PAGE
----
Saturday, May 1, 2010



I just finished reading De eeuw van mijn vader aka My Father's Century by Geert "Big" Mak. What a ride.

Normally, you can judge a book by its cover. It's called marketing. They're designed that way. In a language other than your own, it's different. It's unlikely that you will have the background knowledge to know what you're getting into. The less you know, the more surprises you get. This also means you're taken places you didn't want to go. It goes beyond new and interesting points of view. Still, I'm in favor of exploring.

I leave this book with Geert Mak looking back at the last century in Spring 1999. At the time, the Balkan wars were raging. Although there was a lot of heated rhetoric at the time, he points out that the last century meant the early death of some 115 million Europeans, 54 million of whom were Russians who died due to internal persecution and famine. He compares the collapse of the Soviet Union to the collapse of Czarist Russia and the Kaiser's Germany, saying that it all happened from within.

He uses statistics to point out that the Dutch in 1999 lived like kings compared to 1899, when his father was born.

Of course, the closing chapter, like many of the others, includes a lot about politics within the Dutch Reformed Church. He spotlights the more liberal groups in the fragmentation process. A lot of what other Christian groups would consider to be basic doctrine was called into question or thrown out. Still, some social activism kept going.

At a one to nine week temporary job I just started, I met a member of the Dutch Reformed Church. I asked him about what I have read and my conclusions. He agreed that there is a Reformed identity that goes beyond the splinter groups, but mentioned that his own branch of the faith is yet another new one.

I can identify the Reformed paradox, but I can't explain why it exists. Everyone looks back to Abraham Kuyper, the great unifier, but new divisions arise all the time. It seems even more strange when you consider that the denomination was never very big to begin with.

My colleague laments that many Reformed people here have moved into megachurches that are, "Just entertainment."

Mak uses his own family to show that the Reformed in the Netherlands are moving away from religion entirely. Each generation moved further away from the whole idea, though in 1999, one person was a Moslem.

The section about Dutch identity was thrilling. I have no stake in the matter, but part of the joy of another language is reading and hearing what's intended for other audiences. After pointing out the decline of religion and other things, he said that, "Civic Religion," was the way to go. He used the American term in English.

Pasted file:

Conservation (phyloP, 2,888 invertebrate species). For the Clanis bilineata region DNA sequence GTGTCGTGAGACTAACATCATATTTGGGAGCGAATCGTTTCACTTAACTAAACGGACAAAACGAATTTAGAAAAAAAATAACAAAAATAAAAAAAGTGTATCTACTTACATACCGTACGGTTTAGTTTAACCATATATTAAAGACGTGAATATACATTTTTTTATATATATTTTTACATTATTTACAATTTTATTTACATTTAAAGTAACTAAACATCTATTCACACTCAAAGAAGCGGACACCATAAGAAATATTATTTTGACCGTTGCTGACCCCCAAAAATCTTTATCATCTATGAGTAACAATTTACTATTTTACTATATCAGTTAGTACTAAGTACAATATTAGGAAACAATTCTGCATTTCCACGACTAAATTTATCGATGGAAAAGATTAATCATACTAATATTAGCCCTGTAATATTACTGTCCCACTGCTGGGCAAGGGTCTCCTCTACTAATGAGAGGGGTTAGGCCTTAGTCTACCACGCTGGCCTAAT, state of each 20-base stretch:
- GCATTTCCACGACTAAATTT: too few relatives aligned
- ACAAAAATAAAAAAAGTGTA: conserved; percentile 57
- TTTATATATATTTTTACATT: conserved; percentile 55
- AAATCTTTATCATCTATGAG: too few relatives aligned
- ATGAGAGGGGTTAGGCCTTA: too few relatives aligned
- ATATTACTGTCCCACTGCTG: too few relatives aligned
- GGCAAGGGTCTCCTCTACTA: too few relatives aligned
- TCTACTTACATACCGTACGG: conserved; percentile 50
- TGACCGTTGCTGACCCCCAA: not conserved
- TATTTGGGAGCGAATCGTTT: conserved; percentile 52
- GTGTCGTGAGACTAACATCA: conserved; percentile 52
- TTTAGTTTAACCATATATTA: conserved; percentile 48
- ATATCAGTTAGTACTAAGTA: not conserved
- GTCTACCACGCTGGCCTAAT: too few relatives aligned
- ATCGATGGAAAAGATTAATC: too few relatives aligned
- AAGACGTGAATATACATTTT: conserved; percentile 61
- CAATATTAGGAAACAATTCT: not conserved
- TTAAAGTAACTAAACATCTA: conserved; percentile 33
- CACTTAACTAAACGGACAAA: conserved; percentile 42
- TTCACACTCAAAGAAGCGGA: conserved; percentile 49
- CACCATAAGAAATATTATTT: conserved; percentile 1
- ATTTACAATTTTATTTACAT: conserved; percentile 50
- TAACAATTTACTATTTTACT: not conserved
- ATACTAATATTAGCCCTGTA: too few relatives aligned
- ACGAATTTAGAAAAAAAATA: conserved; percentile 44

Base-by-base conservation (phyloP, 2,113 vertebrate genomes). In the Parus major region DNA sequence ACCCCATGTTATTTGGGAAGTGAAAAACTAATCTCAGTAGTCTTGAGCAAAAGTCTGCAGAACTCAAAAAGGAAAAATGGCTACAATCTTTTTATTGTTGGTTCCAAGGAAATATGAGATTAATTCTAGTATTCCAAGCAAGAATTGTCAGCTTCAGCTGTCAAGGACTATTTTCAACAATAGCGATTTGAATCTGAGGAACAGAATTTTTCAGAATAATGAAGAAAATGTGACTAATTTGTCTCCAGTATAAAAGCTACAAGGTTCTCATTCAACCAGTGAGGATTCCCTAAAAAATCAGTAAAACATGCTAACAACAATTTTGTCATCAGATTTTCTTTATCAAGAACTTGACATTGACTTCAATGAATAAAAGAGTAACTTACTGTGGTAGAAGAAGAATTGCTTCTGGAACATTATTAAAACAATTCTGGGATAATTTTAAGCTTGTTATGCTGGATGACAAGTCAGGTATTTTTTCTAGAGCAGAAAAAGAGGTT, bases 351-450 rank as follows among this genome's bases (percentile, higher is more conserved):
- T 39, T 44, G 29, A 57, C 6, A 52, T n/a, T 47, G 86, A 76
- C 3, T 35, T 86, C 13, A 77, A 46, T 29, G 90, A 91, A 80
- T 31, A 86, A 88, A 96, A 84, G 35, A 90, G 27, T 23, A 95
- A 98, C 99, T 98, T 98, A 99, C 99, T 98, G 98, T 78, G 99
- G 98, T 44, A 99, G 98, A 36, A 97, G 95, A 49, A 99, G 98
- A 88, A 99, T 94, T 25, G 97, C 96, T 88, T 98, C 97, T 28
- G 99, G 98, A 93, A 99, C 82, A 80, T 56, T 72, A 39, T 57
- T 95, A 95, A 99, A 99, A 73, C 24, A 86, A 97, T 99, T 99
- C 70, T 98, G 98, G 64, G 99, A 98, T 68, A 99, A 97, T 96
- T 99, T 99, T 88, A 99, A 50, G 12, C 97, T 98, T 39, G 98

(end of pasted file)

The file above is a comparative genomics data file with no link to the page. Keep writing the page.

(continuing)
I was surprised. Civic religion has declined in the United States to the point where some groups are at the point of deassimilating. Education spending has steadily declined for many years, and consequently, fringe groups who, "Don't believe," in science and other things proven as fact are now more mainstream. Home schooling exacerbates the trend. After news articles about immigration, one often finds hysterical comments about the need to defend our language. Often, they are shot through with spelling errors.

Civic religion has had its measure of success in the US, because it was well thought out at the beginning. While revisionists deride early America as overwhelmingly WASPish, it was diverse for its day. Also, as the percentage of WASPs becomes smaller, comemmorating their contributions may become necessary to carry them forward. They, after all, gave us our civic religion, leaving a framework so that others could be included over time.

The main challenge for the success of civic religion anywhere is transmittal. It still happens in some school settings and in the military, but it does not happen nearly enough.

The book ends on a personal note. Mak looks back at his parents' wedding picture, standing on the steps in 1924. He talks about how he can still see his fathers hands, spotted and veiny, "Like a landscape."

This blog will have two more posts. Next week, I'll take the Dutch to English test for TSF and report where I am linguistically. After that, I'll take a last look at this whole project.

1 comment:

  1. Congratulations on your accomplishment and thanks for taking us along for the ride.